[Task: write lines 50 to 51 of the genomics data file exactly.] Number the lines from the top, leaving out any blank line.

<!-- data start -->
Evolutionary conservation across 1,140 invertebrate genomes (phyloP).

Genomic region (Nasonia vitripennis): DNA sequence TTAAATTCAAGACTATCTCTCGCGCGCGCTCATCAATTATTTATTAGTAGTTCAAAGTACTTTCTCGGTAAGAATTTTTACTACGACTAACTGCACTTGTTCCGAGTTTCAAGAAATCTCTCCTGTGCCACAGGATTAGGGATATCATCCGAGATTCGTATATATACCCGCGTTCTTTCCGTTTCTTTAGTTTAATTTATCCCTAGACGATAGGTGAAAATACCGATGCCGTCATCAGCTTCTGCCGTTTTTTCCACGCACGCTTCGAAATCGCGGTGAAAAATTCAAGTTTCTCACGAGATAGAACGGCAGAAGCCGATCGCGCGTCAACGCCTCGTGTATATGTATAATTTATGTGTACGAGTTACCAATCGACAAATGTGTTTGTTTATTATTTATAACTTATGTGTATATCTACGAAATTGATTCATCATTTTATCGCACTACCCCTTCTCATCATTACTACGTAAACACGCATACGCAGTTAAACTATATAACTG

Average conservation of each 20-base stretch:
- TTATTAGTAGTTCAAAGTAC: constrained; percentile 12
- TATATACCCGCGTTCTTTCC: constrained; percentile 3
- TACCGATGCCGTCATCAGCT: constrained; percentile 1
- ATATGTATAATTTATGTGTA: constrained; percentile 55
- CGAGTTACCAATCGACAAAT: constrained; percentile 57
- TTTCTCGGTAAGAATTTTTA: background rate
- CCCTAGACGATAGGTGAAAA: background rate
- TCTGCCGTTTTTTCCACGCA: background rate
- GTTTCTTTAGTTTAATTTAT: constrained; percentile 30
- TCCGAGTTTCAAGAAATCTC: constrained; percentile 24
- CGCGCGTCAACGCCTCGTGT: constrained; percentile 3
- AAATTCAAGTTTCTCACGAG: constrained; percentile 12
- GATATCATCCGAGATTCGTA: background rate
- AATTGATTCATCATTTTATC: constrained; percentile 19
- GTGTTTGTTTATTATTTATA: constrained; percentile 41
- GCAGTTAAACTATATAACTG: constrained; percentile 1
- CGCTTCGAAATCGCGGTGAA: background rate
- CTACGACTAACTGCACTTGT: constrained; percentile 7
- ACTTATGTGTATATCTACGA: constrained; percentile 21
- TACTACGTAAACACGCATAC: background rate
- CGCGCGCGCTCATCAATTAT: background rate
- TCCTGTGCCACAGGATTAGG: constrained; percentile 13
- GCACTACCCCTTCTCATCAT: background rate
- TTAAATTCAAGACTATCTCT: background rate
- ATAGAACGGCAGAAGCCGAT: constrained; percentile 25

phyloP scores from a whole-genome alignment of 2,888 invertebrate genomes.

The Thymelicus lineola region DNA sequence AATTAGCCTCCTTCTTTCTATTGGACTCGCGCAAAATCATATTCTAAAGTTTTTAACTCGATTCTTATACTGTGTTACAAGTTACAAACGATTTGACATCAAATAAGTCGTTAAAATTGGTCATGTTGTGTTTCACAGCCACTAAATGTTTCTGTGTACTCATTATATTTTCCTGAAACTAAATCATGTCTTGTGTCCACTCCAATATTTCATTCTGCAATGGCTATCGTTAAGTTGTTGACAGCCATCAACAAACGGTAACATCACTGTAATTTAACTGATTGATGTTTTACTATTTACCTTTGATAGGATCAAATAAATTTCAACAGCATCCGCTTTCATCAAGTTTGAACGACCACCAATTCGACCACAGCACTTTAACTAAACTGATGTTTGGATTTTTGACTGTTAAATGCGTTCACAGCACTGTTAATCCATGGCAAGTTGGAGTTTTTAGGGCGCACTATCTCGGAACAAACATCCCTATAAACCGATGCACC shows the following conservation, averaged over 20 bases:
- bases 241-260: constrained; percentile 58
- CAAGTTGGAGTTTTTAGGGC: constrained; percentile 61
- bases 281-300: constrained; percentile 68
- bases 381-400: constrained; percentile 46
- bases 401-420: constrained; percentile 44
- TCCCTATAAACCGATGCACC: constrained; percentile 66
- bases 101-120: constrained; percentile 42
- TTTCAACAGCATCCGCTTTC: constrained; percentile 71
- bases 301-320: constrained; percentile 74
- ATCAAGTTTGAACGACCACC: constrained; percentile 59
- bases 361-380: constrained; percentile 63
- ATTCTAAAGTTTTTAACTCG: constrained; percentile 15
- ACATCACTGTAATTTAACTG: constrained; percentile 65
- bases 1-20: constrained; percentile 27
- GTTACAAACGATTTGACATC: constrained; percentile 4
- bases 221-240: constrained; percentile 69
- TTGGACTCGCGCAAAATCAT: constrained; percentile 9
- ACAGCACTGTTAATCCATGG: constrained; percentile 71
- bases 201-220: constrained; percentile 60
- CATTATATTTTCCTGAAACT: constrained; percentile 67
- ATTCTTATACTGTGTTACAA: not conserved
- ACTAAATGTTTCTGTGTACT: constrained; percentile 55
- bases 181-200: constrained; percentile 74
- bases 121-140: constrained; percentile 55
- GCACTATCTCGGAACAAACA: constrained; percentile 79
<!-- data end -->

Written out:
- CATTATATTTTCCTGAAACT: constrained; percentile 67
- ATTCTTATACTGTGTTACAA: not conserved